While many parents have to explain to their kids what they do when they "go to work," actors Kristen Bell and Dax Shepard must also explain that mommy is in a massive blockbuster film.
Bell is currently staring as Princess Anna in the Disney animated film, "Frozen II," which opens Friday and is poised to be Disney's sixth billion-dollar grossing film of 2019, according to CNBC.
Shepard and Bell's kids — Delta, 4, and Lincoln, 6 — are well aware that "mom is Princess Anna from 'Frozen,'" Shepard told CBS' "The Late Show with Stephen Colbert."
"They know about our work because they've seen 'Frozen,' and they've sometimes seen a commercial on TV or an awards show," Bell told "Entertainment Weekly" on SiriusXM.
But her kids still don't understand what it means to be a "celebrity."
"They think [the attention is] just for the work and I'm happy to keep it that way," Bell said. (To that end, she doesn't let them watch her interviews because she said it "messes with her mind.")
They also know that "mom's more famous than dad," Shepard told Colbert.
And Shepard says Bell makes more money than him too. (Bell and Shepard are not alone: In one in four heterosexual married couples in the United States, women are the primary breadwinner, according to 2018 research from the U.S. Census Bureau.)
Shepard is the host of FOX's "Spin the Wheel," and stars in NBC's "Bless This Mess" and Netflix's "The Ranch." He also co-hosts the podcast, "Armchair Expert" with Monica Padman. But "none of those things pay as well as 'Frozen II,' so I have to do way more things to try and match her," he joked on TBS' "Conan" in an interview Wednesday.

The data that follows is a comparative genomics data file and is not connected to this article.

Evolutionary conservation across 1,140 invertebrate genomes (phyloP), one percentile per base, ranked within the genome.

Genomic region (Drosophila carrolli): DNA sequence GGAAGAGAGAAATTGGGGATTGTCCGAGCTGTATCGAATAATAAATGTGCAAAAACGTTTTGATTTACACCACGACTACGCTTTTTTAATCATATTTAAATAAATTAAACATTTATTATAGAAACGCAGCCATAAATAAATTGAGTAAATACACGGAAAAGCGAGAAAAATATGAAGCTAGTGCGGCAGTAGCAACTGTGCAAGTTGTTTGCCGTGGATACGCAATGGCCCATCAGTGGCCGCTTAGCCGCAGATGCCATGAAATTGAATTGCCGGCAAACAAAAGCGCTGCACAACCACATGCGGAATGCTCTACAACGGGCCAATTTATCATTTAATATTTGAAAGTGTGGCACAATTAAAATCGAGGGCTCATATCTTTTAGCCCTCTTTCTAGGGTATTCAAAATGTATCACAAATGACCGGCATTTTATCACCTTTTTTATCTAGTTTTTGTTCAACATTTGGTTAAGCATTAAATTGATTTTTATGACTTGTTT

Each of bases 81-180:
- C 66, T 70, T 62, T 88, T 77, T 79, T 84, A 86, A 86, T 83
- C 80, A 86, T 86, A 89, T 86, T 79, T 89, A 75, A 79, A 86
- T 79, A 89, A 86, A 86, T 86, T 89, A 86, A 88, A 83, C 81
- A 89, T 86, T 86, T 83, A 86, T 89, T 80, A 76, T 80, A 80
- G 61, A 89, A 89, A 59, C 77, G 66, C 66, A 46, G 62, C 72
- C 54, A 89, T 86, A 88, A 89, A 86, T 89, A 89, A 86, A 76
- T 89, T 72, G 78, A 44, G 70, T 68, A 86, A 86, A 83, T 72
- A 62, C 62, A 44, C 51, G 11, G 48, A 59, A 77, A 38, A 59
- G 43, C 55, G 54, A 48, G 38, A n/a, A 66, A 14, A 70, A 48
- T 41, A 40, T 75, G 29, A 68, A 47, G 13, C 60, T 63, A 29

While it's not clear how much Bell was paid for "Frozen II," the success of the original "Frozen" in 2013 suggests she's well compensated. "Frozen" is the second highest-grossing animated film of all time after Disney's "The Lion King," according to Box Office Mojo, with $1.2 billion in worldwide box office sales. And that's not counting money made from merchandise licensed with "Frozen" characters.
Despite their success, Bell and Shepard are known to be frugal and try to show their kids the value of a dollar. They often make the kids hand over money at a checkout line, for example, "so they understand they're not just being given this stuff, it's coming out of our wallets," Shepard told Money.com in 2019.
Or if the kids use up the shampoo bottle during bath time, Bell says, "Mommy bought that shampoo bottle. You hate it when Mommy works late, right? Well, if we waste a ton of stuff in the house, then I have to work more hours to make more money to buy more of that stuff," she said in the same Money.com interview.
"That may sound harsh, but it's true, and I want them to understand that," she said.
At home, they also compost and make arts and crafts out of recyclables, Bell told InStyle in March 2019.
"I think part of it is asking them to cherish the things they have and not have their life be a revolving door of stuff," she told InStyle. "So I think the lesson is twofold — it's not just about money, it's also about cherishing something."